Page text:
The UK?s sole remaining municipally-owned telephone operator, Kingston Communications, has axed 20 per cent of its staff in a bid to compete with new operators entering its area of Kingston-Upon-Hull, Yorkshire.
The company provides services to 170,000 customers across a 120-square mile all-digital network. 300 of its 1,530 staff are expected to seek voluntary redundancy over the next three months.
Kingston, which became a PLC in 1987, faces competition from Ionica, a fixed radio operator based in Cambridge, plus other suppliers that choose to operate in the Kingston area when the market is fully deregulated next year.
The company would not reveal where the job cuts will be made but said negotiations with staff unions are already underway.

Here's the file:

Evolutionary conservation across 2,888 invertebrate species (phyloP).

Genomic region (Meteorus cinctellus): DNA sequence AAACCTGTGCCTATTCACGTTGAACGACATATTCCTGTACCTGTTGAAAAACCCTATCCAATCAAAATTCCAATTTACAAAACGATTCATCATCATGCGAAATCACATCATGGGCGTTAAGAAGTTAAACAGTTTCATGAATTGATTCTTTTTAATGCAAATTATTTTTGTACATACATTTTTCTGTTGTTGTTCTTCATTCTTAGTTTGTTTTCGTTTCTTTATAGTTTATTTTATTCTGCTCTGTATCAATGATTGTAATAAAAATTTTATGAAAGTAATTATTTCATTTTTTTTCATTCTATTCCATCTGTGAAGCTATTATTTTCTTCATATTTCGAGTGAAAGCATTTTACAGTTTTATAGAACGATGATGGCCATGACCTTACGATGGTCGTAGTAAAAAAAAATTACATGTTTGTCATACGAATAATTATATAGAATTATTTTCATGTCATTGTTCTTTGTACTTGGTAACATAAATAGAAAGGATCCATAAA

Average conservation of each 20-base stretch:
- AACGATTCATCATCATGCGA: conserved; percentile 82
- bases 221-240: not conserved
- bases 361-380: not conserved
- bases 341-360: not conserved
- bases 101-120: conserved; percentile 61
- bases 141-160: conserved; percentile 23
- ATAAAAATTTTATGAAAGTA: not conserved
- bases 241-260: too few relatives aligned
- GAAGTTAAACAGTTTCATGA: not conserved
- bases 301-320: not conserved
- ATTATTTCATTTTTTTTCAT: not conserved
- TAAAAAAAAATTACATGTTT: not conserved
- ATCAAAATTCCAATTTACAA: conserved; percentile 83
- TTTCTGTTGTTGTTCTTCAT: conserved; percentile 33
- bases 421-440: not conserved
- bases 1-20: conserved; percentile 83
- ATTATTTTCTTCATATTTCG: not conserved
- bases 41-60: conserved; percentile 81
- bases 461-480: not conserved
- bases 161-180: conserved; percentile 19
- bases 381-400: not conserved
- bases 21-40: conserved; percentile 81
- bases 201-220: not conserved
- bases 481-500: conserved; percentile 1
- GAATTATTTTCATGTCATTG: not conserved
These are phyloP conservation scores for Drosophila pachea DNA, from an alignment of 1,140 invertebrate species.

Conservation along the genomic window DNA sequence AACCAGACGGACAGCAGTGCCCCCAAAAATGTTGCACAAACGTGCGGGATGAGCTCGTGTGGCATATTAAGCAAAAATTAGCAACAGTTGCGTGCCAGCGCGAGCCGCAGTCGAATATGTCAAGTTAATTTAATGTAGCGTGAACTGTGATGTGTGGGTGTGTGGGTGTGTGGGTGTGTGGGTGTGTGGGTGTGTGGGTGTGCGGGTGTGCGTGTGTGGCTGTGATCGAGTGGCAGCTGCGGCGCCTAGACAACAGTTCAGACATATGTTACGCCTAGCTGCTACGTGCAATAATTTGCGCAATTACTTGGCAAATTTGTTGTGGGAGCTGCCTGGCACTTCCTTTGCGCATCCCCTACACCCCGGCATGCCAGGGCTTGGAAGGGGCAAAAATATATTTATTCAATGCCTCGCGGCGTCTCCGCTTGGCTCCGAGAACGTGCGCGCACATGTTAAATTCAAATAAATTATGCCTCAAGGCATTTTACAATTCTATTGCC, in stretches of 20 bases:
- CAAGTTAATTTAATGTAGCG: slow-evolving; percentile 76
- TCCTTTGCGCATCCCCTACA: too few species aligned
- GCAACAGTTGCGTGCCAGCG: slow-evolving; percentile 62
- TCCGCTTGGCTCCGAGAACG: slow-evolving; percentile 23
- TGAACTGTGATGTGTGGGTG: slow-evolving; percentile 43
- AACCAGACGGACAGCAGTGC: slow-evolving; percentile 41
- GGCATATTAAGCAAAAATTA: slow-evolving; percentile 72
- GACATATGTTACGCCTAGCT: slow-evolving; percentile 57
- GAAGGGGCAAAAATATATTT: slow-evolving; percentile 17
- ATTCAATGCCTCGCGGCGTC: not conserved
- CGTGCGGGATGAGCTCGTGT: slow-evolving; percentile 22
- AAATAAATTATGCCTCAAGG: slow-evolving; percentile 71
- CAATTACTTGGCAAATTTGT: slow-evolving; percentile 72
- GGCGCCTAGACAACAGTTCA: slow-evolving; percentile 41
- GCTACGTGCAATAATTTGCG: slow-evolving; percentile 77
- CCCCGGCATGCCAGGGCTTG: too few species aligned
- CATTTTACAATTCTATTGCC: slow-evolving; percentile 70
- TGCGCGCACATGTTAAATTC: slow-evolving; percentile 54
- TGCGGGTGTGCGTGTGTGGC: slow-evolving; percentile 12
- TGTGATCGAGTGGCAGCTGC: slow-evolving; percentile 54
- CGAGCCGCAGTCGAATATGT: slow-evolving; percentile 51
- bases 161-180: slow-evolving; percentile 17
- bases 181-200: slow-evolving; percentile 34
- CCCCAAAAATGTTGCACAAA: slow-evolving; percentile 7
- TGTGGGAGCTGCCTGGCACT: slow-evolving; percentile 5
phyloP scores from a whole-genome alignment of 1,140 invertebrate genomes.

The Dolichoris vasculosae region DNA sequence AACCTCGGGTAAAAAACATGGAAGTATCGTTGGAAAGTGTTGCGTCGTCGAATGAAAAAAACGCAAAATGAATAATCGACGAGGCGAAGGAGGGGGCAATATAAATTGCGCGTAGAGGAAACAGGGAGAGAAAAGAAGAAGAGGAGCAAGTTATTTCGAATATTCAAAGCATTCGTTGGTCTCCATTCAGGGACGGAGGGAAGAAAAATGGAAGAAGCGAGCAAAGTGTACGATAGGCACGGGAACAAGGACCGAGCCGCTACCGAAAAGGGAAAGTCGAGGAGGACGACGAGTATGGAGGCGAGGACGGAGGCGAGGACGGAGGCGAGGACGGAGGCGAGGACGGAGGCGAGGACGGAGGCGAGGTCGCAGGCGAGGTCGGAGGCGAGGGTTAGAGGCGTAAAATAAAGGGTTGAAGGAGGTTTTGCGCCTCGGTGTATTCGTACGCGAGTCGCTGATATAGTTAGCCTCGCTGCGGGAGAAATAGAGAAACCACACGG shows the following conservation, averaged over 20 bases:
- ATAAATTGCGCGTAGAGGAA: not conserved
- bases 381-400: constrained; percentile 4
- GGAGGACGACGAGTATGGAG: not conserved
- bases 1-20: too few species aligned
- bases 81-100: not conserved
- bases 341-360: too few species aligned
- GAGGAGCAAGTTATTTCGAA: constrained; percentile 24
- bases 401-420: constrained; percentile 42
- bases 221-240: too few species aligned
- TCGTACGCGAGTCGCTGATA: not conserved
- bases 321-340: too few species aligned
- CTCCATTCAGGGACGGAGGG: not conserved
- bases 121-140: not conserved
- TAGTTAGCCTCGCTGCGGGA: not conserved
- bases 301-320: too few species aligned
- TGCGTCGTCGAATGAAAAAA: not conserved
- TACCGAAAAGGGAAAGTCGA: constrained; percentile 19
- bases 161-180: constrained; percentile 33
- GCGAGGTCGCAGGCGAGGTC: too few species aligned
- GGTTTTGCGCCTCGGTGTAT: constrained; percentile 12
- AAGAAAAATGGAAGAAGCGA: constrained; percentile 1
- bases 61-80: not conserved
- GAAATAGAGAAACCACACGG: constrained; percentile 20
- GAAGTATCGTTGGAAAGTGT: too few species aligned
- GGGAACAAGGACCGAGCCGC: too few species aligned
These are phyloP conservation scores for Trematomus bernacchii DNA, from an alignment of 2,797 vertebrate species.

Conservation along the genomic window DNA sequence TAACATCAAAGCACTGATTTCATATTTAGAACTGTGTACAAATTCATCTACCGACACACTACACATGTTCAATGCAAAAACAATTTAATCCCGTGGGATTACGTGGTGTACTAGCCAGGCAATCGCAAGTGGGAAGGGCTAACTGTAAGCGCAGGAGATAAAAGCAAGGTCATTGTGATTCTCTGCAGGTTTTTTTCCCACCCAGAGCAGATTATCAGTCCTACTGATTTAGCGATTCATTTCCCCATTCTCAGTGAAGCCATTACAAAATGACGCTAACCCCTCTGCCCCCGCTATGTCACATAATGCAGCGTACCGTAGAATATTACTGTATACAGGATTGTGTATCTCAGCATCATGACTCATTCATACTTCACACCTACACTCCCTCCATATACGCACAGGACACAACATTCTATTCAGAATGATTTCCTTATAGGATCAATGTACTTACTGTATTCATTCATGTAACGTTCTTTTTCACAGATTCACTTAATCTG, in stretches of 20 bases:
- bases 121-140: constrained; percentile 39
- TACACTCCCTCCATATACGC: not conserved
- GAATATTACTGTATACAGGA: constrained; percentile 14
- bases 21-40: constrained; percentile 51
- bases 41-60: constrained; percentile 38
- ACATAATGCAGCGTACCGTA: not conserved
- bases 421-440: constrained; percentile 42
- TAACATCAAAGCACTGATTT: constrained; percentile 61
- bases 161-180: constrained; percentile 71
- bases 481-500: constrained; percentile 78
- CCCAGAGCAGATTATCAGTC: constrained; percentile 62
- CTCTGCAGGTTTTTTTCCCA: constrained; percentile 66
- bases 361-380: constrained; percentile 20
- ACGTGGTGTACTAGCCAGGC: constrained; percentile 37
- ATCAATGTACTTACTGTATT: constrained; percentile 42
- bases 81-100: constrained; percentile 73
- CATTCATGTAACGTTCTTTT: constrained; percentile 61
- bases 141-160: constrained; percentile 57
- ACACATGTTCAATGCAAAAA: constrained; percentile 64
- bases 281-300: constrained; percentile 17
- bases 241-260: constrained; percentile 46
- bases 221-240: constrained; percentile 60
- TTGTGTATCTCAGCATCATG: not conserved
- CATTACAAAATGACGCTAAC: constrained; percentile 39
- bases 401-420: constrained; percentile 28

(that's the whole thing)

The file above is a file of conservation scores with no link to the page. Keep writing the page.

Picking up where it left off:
However, Adrian May, telecomms analyst at Ovum, does not believe this is the start of a trend that will affect all the new suppliers that entered the newly liberalised UK market after 1984. But he said: ?The job cuts mirror those of BT when it had to trim fat to compete better. Kingston is recognising the commerical realities.?
Kingston Communications was created in 1904 as a department of the Hull Corporation. It now provides telecomms services internationally through offices in France, Germany, Hong Kong and north America. Recently it agreed to buy out Yorkshire Electricity?s share in its joint venture with Kingston called Torch Telecom. This offers advanced communications services to businesses in the Yorkshire region.
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